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Using the Windows 8 Interface : Working with Running Apps - Working with Notifications

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4/3/2014 4:30:41 AM

Shutting Down an App

Generally speaking, you don’t have to worry about shutting down Windows 8 apps because when they don’t have the focus they use very few system resources. However, if you’re having trouble with a Windows 8 app, or if you just want to make it easier to switch between the other running apps, then you need to know how to shut down a Windows 8 app. How you do this depends on whether you’re using a regular PC or a tablet PC:

Regular PC—Move the mouse pointer to the top of the screen, where it changes to a hand, and then click and drag the hand down. As you drag, the Windows 8 app window shrinks down to a thumbnail window. Keep dragging the window all the way to the bottom of the screen, and then release the mouse button. Alternatively, move the mouse pointer to the top-left corner to display the list of running apps, move the pointer over the app you want to close, right-click it, and then click Close. If all that just feels like a bit too much work, you can also just press Alt+F4 to close the current Windows 8 app.

Tablet PC—Place your finger at the top edge of the screen, and then slide down until the Windows 8 app window shrinks down to a thumbnail window. Keep dragging your finger to the bottom of the screen, and then release your finger.

Working with Notifications

If you’re a Windows old-timer, then you’re certainly all too familiar with the notification area in the taskbar, which displays banners whenever Windows or an application has information for you. Those notifications are still available in the Desktop app, but now they only work for desktop programs. Windows 8 and all Windows 8 apps use a new notification system. For example, you might add an appointment to the Calendar app and ask the app to remind you about it, and that reminder appears as a notification. Similarly, someone might send you a text message, and the Messaging app displays the text as a notification.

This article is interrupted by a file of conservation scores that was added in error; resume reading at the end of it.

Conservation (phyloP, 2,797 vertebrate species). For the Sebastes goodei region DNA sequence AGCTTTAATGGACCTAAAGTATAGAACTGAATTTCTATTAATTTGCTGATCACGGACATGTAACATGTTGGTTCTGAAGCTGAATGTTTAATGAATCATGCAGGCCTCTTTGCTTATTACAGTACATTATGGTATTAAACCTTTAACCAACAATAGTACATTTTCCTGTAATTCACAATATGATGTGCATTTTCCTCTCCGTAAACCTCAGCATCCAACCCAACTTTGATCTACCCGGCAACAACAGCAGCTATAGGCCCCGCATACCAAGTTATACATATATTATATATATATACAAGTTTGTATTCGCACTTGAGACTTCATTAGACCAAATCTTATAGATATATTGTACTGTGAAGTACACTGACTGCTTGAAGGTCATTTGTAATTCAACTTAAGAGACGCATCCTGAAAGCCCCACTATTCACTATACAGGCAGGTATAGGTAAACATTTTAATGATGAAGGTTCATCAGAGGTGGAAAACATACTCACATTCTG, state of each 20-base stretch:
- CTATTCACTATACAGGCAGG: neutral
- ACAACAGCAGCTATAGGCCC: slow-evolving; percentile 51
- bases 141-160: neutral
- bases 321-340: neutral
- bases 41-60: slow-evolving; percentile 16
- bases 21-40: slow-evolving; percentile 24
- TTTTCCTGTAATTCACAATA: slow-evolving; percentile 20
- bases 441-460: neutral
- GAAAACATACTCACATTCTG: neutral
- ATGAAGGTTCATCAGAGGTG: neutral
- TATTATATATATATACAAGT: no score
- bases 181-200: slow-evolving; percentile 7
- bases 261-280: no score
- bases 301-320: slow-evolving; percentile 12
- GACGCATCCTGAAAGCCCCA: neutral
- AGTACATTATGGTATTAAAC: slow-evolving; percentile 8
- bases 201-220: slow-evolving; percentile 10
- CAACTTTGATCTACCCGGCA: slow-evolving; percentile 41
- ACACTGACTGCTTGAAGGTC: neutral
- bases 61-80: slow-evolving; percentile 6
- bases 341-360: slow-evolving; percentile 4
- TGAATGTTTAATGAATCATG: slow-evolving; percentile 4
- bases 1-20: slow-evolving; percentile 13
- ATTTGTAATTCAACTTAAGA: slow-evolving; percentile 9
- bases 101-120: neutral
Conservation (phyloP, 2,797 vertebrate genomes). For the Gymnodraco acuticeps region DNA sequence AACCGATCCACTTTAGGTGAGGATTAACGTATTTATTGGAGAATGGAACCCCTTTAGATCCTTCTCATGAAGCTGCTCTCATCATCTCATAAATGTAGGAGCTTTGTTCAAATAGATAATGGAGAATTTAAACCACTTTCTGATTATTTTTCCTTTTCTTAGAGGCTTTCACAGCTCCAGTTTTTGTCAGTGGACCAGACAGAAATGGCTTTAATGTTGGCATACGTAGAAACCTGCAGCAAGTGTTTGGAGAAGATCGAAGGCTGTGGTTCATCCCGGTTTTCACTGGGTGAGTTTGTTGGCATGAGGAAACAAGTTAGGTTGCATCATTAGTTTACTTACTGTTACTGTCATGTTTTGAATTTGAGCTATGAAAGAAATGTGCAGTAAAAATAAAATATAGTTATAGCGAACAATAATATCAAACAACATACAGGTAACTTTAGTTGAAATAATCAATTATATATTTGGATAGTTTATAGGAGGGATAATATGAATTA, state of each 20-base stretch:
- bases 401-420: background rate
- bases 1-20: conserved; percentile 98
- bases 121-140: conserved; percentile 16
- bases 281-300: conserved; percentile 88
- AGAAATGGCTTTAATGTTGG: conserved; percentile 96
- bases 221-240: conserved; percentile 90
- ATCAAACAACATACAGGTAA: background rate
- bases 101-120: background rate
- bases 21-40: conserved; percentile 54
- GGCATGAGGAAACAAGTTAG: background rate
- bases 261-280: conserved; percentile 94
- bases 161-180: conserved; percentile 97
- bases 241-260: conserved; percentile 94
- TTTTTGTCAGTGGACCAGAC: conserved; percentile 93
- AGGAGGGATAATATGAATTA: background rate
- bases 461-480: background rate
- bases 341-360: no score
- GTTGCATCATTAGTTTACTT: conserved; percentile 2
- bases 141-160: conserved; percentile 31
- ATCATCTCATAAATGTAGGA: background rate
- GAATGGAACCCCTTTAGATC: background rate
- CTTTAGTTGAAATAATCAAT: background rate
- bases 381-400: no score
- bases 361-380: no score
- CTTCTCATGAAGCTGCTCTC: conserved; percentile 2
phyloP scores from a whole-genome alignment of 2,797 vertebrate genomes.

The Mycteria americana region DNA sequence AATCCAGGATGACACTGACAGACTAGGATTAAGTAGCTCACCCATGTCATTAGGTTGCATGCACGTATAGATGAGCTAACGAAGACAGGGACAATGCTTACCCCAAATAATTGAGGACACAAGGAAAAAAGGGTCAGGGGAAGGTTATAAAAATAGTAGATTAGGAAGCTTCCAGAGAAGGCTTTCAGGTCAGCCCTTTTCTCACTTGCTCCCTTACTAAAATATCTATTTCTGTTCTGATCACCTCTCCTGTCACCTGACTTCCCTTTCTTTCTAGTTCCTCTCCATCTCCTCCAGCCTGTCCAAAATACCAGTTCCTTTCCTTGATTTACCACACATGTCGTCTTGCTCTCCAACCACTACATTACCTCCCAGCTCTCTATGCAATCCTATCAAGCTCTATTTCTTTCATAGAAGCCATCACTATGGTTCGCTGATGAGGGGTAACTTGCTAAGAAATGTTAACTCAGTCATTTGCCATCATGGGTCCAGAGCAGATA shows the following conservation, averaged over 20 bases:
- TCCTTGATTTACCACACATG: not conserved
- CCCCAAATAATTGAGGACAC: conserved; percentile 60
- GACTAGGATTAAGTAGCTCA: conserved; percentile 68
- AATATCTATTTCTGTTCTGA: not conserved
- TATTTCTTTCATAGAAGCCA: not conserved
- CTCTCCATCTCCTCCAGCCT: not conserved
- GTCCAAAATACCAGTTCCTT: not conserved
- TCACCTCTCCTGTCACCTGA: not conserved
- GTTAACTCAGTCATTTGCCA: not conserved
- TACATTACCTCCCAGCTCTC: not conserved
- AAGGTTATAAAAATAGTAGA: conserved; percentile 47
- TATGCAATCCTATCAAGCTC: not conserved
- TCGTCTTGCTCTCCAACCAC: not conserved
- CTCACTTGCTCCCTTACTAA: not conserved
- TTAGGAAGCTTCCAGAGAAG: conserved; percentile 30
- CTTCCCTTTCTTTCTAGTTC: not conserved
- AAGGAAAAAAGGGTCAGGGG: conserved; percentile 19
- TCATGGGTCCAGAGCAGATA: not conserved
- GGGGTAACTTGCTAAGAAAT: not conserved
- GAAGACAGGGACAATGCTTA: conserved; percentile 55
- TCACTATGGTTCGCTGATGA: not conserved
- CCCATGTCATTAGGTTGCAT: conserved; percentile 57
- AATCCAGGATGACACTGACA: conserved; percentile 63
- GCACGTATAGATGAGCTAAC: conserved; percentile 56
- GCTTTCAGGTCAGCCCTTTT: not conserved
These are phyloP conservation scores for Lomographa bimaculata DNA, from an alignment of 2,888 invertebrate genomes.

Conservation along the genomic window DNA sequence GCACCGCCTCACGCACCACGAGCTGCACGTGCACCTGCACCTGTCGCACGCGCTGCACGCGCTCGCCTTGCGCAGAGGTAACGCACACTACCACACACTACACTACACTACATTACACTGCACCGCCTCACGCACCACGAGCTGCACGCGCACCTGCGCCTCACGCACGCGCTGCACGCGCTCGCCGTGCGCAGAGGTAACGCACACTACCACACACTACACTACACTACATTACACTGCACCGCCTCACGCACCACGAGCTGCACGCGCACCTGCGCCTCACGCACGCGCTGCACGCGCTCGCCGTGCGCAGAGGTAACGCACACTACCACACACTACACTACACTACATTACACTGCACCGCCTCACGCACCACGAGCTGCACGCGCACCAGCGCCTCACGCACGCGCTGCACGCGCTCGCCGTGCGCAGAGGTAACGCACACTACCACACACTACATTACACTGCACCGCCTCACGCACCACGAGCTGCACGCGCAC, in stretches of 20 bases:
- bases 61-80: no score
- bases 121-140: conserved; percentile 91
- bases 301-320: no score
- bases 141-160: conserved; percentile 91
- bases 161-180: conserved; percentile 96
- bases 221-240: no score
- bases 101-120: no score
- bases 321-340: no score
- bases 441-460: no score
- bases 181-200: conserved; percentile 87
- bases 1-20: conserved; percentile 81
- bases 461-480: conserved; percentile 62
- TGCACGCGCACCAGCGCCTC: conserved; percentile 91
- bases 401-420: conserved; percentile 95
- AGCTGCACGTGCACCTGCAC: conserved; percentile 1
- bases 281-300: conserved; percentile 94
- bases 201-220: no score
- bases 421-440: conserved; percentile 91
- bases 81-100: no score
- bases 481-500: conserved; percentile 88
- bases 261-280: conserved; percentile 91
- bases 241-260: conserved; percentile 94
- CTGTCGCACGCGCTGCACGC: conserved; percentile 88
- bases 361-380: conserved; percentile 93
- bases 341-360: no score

Tip

Notifications appear for only a few seconds. To keep a notification onscreen indefinitely, move your mouse pointer over the notification.


These notifications appear briefly in the upper-right corner of the screen. For example, Figure 1 shows the notification that appears when you insert a USB flash drive. In this case, Windows 8 is wondering what you want to do with the drive.

Image

Figure 1. Notifications appear in the upper-right corner of the screen.

To handle the notification, click it. Windows 8 then takes you to the app that generated the notification. If the notification was generated by Windows 8 itself, it displays more information. In the flash drive example, Windows 8 displays a list of options similar to the one shown in Figure 2.

Image

Figure 2. Click a notification, and Windows 8 either displays more information, as shown here, or switches to the app that generated the notification.

 
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